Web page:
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Updating command line guide

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  1. +61 −59 railties/guides/source/command_line.textile
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120 railties/guides/source/command_line.textile
@@ -12,15 +12,18 @@ NOTE: This tutorial assumes you have basic Rails knowledge from reading the "Get
endprologue.
+WARNING. This Guide is based on Rails 3.0. Some of the code shown here will not work in earlier versions of Rails.
+
h3. Command Line Basics
There are a few commands that are absolutely critical to your everyday usage of Rails. In the order of how much you'll probably use them are:
-* console
-* server
+* rails console
+* rails server
* rake
-* generate
-* rails
+* rails generate
+* rails dbconsole
+* rails app_name
Let's create a simple Rails application to step through each of these commands in context.
@@ -28,33 +31,35 @@ h4. +rails+
The first thing we'll want to do is create a new Rails application by running the +rails+ command after installing Rails.
-WARNING: You know you need the rails gem installed by typing +gem install rails+ first, right? Okay, okay, just making sure.
+WARNING: You know you need the rails gem installed by typing +gem install rails+ first, if you don't have this installed, follow the instructions in the "Rails 3 Release Notes":/3_0_release_notes.textile
<shell>
$ rails commandsapp
-
- create
- create app/controllers
- create app/helpers
- create app/models
- ...
+ create
+ create README
+ create .gitignore
+ create Rakefile
+ create config.ru
+ create Gemfile
+ create app
...
- create log/production.log
- create log/development.log
- create log/test.log
+ create tmp/cache
+ create tmp/pids
+ create vendor/plugins
+ create vendor/plugins/.gitkeep
</shell>
Rails will set you up with what seems like a huge amount of stuff for such a tiny command! You've got the entire Rails directory structure now with all the code you need to run our simple application right out of the box.
INFO: This output will seem very familiar when we get to the +generate+ command. Creepy foreshadowing!
-h4. +server+
+h4. +rails server+
-Let's try it! The +server+ command launches a small web server named WEBrick which comes bundled with Ruby. You'll use this any time you want to view your work through a web browser.
+Let's try it! The +rails server+ command launches a small web server named WEBrick which comes bundled with Ruby. You'll use this any time you want to view your work through a web browser.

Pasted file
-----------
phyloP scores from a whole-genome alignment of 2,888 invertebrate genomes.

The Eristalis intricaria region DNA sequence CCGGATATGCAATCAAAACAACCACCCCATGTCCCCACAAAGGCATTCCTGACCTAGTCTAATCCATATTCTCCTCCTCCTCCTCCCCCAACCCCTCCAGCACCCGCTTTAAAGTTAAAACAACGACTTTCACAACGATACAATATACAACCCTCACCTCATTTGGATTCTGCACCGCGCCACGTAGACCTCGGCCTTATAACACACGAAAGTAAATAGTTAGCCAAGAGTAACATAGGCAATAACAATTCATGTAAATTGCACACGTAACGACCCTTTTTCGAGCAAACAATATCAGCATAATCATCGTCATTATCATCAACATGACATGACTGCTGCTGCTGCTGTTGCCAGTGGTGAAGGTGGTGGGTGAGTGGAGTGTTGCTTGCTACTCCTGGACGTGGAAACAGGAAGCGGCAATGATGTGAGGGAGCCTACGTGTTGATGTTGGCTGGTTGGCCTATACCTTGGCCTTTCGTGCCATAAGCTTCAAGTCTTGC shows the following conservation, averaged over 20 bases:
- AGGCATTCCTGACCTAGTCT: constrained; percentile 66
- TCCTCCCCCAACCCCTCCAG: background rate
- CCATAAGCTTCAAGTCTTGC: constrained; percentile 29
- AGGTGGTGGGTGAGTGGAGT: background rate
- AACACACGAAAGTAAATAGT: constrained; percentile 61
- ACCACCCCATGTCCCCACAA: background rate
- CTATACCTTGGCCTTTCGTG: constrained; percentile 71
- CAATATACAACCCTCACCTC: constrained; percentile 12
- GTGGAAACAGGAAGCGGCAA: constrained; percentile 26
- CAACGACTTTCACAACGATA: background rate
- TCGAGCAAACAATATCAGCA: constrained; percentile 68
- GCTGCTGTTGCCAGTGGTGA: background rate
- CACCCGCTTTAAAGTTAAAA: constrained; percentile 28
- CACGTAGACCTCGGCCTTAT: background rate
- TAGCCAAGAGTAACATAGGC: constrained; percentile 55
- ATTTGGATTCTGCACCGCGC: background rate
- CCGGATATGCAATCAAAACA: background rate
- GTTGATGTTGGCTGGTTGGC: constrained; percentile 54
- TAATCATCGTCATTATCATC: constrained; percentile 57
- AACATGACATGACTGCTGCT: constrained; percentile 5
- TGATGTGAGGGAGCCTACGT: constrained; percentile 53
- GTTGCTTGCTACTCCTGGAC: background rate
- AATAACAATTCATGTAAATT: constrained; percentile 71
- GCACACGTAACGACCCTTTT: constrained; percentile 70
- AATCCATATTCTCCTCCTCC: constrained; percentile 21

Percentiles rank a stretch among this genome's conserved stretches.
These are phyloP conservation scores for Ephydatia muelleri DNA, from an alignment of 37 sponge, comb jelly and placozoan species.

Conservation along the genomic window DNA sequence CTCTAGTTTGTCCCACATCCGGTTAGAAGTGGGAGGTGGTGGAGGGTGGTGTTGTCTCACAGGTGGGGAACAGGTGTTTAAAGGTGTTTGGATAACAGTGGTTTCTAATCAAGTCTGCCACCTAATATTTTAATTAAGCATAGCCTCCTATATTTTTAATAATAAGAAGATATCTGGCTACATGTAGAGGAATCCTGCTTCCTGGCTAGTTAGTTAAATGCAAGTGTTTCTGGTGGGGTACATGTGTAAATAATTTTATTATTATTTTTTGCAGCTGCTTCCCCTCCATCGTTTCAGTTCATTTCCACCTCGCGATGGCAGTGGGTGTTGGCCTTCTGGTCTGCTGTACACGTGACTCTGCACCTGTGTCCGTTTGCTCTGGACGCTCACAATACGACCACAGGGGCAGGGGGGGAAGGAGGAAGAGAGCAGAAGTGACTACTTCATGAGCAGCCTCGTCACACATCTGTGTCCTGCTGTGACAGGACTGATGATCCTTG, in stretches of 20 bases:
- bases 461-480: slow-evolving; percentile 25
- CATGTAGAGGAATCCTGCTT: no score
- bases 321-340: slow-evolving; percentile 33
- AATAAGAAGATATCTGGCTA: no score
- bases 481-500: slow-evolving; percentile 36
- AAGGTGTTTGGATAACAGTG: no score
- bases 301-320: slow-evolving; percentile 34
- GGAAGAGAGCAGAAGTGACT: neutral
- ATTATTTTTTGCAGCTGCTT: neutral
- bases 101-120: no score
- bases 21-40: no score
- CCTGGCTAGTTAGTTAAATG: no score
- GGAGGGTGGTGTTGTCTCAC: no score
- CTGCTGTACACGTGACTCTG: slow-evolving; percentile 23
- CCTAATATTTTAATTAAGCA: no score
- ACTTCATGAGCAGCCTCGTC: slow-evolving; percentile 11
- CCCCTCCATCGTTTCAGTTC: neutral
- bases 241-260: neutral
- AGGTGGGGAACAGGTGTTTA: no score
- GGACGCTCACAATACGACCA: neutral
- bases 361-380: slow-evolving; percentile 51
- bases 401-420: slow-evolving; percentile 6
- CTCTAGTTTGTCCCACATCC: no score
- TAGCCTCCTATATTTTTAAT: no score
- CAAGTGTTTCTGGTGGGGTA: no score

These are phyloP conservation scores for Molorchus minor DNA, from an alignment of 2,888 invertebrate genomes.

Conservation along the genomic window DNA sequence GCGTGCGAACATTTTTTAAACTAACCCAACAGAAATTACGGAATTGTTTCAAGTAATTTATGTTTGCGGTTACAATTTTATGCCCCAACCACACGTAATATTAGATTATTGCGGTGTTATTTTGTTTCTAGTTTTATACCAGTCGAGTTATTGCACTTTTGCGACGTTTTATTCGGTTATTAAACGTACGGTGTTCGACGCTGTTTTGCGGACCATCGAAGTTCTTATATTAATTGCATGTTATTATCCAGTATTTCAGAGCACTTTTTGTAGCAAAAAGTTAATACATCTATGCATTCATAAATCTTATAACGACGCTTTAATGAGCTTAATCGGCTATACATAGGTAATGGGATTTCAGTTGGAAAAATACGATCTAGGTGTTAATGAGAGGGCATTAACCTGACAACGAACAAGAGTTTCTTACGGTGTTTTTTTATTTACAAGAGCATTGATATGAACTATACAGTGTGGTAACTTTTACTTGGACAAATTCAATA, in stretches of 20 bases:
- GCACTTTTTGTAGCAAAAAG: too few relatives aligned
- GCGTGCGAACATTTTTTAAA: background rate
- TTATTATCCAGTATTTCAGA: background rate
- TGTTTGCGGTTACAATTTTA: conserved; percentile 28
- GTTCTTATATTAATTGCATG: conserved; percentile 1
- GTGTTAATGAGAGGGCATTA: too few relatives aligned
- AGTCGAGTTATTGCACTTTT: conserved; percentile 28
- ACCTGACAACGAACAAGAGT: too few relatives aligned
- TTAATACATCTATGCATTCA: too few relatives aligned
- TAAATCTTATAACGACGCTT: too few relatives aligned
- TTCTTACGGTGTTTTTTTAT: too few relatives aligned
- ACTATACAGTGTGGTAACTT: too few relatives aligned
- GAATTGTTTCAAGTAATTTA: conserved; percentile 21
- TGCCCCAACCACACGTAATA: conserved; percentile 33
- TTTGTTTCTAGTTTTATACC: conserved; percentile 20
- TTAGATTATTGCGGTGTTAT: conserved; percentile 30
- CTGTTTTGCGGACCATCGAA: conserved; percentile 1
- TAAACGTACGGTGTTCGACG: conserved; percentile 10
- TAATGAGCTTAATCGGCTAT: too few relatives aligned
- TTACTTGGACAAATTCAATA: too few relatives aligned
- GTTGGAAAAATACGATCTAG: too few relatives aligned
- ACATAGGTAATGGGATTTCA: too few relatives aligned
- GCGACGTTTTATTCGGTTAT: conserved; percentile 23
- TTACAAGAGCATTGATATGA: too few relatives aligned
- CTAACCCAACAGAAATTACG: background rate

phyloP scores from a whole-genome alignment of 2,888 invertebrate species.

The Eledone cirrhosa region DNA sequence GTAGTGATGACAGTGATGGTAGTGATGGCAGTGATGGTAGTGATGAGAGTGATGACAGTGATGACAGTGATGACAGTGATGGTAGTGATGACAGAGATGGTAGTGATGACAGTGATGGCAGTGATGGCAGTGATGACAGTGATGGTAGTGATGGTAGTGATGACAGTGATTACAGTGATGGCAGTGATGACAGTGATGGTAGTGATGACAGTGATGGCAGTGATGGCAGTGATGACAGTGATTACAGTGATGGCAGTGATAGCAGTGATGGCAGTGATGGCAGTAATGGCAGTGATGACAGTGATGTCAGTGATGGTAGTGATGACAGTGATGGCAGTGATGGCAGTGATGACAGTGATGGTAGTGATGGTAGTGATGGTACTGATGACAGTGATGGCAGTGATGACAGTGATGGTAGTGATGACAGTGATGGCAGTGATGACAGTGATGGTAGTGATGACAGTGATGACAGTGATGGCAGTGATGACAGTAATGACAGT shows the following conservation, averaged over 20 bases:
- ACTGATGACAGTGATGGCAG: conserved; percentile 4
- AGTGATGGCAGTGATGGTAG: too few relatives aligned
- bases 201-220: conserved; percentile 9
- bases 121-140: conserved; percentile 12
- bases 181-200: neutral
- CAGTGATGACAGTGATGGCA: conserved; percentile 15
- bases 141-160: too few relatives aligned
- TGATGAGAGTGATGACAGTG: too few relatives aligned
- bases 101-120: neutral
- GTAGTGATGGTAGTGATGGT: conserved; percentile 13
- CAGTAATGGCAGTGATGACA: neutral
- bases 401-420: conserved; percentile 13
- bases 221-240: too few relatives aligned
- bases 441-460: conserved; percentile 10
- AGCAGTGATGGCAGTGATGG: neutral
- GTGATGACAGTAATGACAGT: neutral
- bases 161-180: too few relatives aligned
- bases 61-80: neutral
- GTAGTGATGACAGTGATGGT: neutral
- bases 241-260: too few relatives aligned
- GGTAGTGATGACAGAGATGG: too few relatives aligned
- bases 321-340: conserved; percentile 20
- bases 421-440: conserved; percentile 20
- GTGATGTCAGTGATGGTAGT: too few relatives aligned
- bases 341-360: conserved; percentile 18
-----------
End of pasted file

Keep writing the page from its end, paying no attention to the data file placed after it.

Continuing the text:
INFO: WEBrick isn't your only option for serving Rails. We'll get to that in a later section.
-Without any prodding of any kind, +server+ will run our new shiny Rails app:
+Without any prodding of any kind, +rails server+ will run our new shiny Rails app:
<shell>
$ cd commandsapp
@@ -67,13 +72,11 @@ $ rails server
[2008-11-04 10:11:38] INFO WEBrick::HTTPServer#start: pid=18994 port=3000
</shell>
-WHOA. With just three commands we whipped up a Rails server listening on port 3000. Go! Go right now to your browser and go to http://localhost:3000. I'll wait.
+With just three commands we whipped up a Rails server listening on port 3000. Go to your browser and open "http://localhost:3000":http://localhost:3000, you will see a basic rails app running.
-See? Cool! It doesn't do much yet, but we'll change that.
+h4. +rails generate+
-h4. +generate+
-
-The +generate+ command uses templates to create a whole lot of things. You can always find out what's available by running +generate+ by itself. Let's do that:
+The +rails generate+ command uses templates to create a whole lot of things. You can always find out what's available by running +rails generate+ by itself. Let's do that:
<shell>
$ rails generate
@@ -82,16 +85,18 @@ Usage: rails generate generator [options] [args]
...
...
-Installed Generators
- Built-in: controller, integration_test, mailer, migration, model, observer, performance_test, plugin, resource, scaffold, session_migration
+Please choose a generator below.
-...
-...
+Rails:
+ controller
+ generator
+ ...
+ ...
</shell>
NOTE: You can install more generators through generator gems, portions of plugins you'll undoubtedly install, and you can even create your own!
-Using generators will save you a large amount of time by writing *boilerplate code* for you -- necessary for the darn thing to work, but not necessary for you to spend time writing. That's what we have computers for, right?
+Using generators will save you a large amount of time by writing *boilerplate code*, code that is necessary for the app to work, but not necessary for you to spend time writing. That's what we have computers for.
Let's make our own controller with the controller generator. But what command should we use? Let's ask the generator:
@@ -123,34 +128,34 @@ Modules Example:
Test: test/functional/admin/credit_card_controller_test.rb
</shell>
-Ah, the controller generator is expecting parameters in the form of +generate controller ControllerName action1 action2+. Let's make a +Greetings+ controller with an action of *hello*, which will say something nice to us.
+The controller generator is expecting parameters in the form of +generate controller ControllerName action1 action2+. Let's make a +Greetings+ controller with an action of *hello*, which will say something nice to us.
<shell>
$ rails generate controller Greetings hello
- exists app/controllers/
- exists app/helpers/
- create app/views/greetings
- exists test/functional/
create app/controllers/greetings_controller.rb
- create test/functional/greetings_controller_test.rb
- create app/helpers/greetings_helper.rb
- create app/views/greetings/hello.html.erb
+ invoke erb
+ create app/views/greetings
+ create app/views/greetings/hello.html.erb
+ error rspec [not found]
+ invoke helper
+ create app/helpers/greetings_helper.rb
+ error rspec [not found]
</shell>
-Look there! Now what all did this generate? It looks like it made sure a bunch of directories were in our application, and created a controller file, a functional test file, a helper for the view, and a view file.
+What all did this generate? It made sure a bunch of directories were in our application, and created a controller file, a functional test file, a helper for the view, and a view file.
-Let's check out the controller and modify it a little (in +app/controllers/greetings_controller.rb+):
+Check out the controller and modify it a little (in +app/controllers/greetings_controller.rb+):ma
<ruby>
class GreetingsController < ApplicationController
def hello
- @message = "Hello, how are you today? I am exuberant!"
+ @message = "Hello, how are you today?"
end
end
</ruby>
-Then the view, to display our nice message (in +app/views/greetings/hello.html.erb+):
+Then the view, to display our message (in +app/views/greetings/hello.html.erb+):
<html>
<h1>A Greeting for You!</h1>
@@ -166,11 +171,11 @@ $ rails server